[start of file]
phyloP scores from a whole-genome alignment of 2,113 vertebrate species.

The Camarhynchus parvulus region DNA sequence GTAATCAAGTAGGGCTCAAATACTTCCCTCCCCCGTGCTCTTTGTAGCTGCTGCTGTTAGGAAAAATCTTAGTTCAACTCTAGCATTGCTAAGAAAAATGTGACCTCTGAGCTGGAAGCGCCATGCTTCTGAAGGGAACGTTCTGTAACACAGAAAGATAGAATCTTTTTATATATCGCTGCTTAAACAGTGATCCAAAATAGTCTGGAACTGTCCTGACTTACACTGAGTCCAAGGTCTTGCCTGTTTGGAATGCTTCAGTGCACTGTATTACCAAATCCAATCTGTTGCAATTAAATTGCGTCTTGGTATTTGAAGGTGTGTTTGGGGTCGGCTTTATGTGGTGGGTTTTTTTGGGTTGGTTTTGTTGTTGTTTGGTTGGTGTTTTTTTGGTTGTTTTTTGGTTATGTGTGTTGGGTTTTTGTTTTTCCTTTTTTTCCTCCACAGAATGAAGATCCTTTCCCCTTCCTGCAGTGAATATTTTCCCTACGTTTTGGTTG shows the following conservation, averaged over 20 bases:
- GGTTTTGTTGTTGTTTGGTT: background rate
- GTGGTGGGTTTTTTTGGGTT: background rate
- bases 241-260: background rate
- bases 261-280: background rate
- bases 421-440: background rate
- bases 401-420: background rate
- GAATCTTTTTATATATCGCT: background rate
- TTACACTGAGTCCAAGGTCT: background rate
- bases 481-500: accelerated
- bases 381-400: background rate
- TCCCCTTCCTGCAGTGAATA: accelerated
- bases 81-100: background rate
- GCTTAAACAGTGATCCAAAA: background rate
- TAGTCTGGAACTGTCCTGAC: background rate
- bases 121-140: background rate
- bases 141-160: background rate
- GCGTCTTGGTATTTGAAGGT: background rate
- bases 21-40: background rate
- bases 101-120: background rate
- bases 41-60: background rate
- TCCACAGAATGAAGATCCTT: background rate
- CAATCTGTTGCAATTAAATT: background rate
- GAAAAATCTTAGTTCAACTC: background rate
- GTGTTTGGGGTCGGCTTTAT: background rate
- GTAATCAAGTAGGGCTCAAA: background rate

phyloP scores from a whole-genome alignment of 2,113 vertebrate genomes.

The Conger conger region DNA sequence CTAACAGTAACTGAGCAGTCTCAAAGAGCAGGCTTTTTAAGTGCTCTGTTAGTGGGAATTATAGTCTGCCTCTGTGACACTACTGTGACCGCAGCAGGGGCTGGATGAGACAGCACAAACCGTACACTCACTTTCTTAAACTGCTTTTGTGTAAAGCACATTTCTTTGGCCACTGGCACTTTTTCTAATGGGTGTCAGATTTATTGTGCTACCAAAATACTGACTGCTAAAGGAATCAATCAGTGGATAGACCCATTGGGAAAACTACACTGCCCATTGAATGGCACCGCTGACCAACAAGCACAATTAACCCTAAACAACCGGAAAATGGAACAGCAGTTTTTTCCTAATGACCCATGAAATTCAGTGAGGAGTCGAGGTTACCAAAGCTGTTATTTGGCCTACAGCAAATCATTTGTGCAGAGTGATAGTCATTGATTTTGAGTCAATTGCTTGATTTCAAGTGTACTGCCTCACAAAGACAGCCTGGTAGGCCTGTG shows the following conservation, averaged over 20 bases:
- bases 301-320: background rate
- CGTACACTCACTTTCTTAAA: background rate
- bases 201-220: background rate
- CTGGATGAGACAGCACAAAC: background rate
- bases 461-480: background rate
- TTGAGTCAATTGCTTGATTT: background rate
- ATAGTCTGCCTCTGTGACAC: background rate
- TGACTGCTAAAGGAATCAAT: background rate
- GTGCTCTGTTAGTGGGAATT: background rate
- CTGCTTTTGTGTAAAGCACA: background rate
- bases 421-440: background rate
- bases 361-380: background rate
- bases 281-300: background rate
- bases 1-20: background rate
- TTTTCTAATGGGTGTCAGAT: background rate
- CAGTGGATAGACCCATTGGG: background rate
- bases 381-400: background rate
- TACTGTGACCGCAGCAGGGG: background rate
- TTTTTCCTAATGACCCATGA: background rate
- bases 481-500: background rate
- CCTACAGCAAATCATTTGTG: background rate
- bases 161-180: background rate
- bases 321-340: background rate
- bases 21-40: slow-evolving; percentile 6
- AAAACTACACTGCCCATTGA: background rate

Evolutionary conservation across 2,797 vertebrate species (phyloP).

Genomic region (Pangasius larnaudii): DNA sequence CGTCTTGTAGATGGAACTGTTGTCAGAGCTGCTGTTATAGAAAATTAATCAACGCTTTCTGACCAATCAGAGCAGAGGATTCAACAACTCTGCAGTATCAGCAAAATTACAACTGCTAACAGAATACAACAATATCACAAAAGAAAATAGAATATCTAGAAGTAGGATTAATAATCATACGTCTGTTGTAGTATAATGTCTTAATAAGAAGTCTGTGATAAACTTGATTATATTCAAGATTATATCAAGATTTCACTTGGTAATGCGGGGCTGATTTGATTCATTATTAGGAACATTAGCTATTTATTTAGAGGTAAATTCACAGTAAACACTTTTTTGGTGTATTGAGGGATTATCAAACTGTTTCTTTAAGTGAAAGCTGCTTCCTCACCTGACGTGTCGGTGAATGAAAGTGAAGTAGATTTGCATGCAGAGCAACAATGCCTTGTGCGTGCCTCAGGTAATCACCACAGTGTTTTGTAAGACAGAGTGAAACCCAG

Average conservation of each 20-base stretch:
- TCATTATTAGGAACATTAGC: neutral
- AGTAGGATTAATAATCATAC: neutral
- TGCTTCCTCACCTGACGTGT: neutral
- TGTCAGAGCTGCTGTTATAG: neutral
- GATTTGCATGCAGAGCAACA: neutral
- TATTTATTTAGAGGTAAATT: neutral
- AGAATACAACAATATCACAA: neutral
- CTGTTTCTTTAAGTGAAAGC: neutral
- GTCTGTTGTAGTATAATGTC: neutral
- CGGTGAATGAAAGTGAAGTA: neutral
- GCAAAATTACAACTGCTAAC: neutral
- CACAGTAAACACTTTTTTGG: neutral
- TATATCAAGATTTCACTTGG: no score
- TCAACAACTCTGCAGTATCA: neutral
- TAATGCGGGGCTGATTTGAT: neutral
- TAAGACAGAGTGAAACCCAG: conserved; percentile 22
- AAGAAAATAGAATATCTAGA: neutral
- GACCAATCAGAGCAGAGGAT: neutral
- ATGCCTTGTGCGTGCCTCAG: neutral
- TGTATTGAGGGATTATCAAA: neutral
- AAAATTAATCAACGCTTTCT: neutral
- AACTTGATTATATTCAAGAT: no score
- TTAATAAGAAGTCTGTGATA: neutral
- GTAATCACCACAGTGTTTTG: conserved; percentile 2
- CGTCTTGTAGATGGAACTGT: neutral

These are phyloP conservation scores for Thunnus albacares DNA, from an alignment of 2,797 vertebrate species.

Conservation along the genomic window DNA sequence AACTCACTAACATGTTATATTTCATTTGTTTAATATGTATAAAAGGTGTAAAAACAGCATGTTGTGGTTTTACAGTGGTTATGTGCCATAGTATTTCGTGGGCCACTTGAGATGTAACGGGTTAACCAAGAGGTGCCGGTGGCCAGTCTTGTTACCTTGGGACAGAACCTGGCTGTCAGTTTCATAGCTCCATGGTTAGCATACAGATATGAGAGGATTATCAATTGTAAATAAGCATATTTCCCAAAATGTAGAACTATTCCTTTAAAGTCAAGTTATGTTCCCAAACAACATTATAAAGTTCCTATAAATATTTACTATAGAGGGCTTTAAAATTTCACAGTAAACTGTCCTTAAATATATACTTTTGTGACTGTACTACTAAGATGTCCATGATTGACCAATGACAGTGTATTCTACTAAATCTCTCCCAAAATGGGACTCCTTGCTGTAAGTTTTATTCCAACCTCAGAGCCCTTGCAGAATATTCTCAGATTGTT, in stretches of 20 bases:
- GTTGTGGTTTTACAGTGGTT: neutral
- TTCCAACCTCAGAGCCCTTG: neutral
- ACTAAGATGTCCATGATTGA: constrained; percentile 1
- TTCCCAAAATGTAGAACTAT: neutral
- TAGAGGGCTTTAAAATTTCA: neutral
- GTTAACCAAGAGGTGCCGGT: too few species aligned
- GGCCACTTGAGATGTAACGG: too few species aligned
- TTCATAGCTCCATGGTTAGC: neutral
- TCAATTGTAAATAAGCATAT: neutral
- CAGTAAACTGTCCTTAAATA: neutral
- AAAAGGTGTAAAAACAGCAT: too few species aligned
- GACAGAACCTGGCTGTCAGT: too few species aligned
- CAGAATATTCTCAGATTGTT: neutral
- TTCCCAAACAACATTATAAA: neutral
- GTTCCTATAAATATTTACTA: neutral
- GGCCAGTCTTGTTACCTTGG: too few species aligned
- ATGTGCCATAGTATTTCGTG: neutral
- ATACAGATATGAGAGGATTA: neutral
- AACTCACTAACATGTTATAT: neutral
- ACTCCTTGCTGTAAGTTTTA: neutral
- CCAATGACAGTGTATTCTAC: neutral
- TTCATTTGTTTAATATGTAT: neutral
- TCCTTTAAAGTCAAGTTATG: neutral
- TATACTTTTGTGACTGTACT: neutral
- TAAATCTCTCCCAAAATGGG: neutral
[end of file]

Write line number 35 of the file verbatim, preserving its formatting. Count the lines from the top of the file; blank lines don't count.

- TTGAGTCAATTGCTTGATTT: background rate